A former Lambeth schoolteacher has been barred indefinitely from teaching today after he married a thirteen-year-old from Bangladesh, writes Josh Salisbury.
Joshim Nur was found to have travelled to the country to marry an underage girl in 2006, while a teacher at the London Nautical School on Stamford Street, Waterloo.
The misconduct panel, conducted by the Teaching Regulation Agency, found that Mr Nur had engaged in a relationship with the child between August 2006 and April 2009 and that he should have known that she was underage.
The relationship was uncovered after the child went to the police with a complaint in 2013.
The former teacher, 34, told the panel in written evidence that he denied the allegations and he had been misled by the girl’s family into believing she was eighteen.
However, the child – named only as Child A – told the panel that she had informed Mr Nur that she was only thirteen three days prior to their arranged marriage.
The former teacher did not deny having sex with the underage girl during their relationship, which began when she was only 13 or 14 years of age.
The panel described Child A as “consistent in her account between her initial complaint, interview with the police and these proceedings” and found her evidence to be compelling and credible.
The panel found no evidence that Mr Nur’s actions were not deliberate and added that it “did not find it plausible” that he could have mistaken her for an eighteen-year-old.
It acknowledged that the former teacher – described by his head teacher as a “gifted and valued member of staff” – appeared to acting under pressure from the family to marry Child A, noting that he only met her three days before the marriage.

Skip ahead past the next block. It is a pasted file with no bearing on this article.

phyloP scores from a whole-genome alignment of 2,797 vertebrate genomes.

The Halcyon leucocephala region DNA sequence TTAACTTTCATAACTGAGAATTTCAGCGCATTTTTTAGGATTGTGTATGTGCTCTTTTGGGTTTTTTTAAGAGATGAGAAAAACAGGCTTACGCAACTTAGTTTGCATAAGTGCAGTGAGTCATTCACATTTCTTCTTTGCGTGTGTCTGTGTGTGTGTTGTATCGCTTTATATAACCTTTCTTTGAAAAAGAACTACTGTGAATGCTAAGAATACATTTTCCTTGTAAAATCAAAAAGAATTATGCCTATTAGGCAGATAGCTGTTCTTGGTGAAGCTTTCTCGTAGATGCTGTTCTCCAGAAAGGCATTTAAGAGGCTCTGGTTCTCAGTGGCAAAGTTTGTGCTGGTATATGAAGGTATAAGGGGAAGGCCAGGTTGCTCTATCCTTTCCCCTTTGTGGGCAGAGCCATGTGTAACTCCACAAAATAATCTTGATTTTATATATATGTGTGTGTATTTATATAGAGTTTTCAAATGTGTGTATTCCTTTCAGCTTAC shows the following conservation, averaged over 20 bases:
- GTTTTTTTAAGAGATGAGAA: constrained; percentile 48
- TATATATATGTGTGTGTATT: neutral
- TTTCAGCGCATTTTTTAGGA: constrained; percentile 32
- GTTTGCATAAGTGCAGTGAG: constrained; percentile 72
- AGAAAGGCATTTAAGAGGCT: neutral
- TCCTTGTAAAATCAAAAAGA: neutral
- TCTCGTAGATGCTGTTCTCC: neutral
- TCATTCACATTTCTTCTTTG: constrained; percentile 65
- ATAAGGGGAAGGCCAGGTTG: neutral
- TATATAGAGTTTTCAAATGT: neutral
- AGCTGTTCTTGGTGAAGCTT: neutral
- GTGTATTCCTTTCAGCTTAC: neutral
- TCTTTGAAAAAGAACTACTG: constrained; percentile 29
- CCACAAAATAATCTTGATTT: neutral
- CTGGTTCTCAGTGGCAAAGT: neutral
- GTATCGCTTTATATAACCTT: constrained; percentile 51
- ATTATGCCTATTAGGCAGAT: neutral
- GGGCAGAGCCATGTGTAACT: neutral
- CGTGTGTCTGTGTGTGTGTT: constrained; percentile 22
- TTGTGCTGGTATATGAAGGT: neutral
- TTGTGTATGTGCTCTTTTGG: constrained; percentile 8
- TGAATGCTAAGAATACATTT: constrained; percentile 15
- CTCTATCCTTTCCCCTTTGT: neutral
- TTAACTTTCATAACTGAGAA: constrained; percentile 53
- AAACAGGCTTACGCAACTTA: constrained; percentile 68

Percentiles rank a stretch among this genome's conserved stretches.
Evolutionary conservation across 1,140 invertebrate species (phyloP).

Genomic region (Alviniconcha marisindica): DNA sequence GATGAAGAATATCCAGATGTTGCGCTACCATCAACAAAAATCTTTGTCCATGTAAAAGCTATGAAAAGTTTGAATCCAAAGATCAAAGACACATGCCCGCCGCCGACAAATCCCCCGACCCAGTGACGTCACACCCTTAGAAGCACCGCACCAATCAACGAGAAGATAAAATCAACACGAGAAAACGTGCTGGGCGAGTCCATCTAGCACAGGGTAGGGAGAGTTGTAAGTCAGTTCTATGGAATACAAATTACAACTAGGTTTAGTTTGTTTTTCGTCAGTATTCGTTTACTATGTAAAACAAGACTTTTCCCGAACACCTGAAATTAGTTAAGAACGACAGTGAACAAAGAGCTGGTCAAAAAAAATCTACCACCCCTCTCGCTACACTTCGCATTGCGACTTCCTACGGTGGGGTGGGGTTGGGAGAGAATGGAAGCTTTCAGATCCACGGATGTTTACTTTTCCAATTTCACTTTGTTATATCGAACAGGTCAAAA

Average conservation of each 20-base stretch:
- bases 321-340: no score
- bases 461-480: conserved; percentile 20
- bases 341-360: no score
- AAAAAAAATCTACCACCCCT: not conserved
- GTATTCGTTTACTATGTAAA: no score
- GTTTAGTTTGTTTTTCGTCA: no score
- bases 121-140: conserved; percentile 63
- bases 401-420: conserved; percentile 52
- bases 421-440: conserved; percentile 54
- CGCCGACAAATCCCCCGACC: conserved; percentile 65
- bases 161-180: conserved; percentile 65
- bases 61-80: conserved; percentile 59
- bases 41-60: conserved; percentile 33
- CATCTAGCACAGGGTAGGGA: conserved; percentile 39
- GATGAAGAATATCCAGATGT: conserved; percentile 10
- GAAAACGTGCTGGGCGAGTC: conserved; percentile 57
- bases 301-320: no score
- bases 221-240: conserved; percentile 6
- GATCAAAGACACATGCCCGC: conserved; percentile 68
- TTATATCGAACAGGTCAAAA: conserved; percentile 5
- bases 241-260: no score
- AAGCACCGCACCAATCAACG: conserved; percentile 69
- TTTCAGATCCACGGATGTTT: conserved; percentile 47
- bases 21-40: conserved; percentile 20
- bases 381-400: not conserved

Summing up the evidence, the report found: “The panel is satisfied that the conduct of Mr Nur amounts to misconduct of a serious nature which fell significantly short of the standards expected of the profession at the time.
“The panel has taken account of Mr Nur’s contention that he was misled as to his wife’s age at the time of their marriage.
“However, his naivety and ignorance does not mitigate or absolve him of his wider professional responsibilities.”
The panel’s decision maker, Alan Meyrick, said that the former teacher had failed to demonstrate any insight into the effect of his actions on the child, leading to a risk of repeated behaviour.
He said: “In my judgement the lack of insight means that there is some risk of the repetition of this behaviour.
“For these reasons I have concluded that a prohibition order is proportionate and in the public interest in order to achieve the aims which a prohibition order is intended to achieve.”
The order means that the disgraced former teacher will be barred from teaching in any educational establishment in England for life.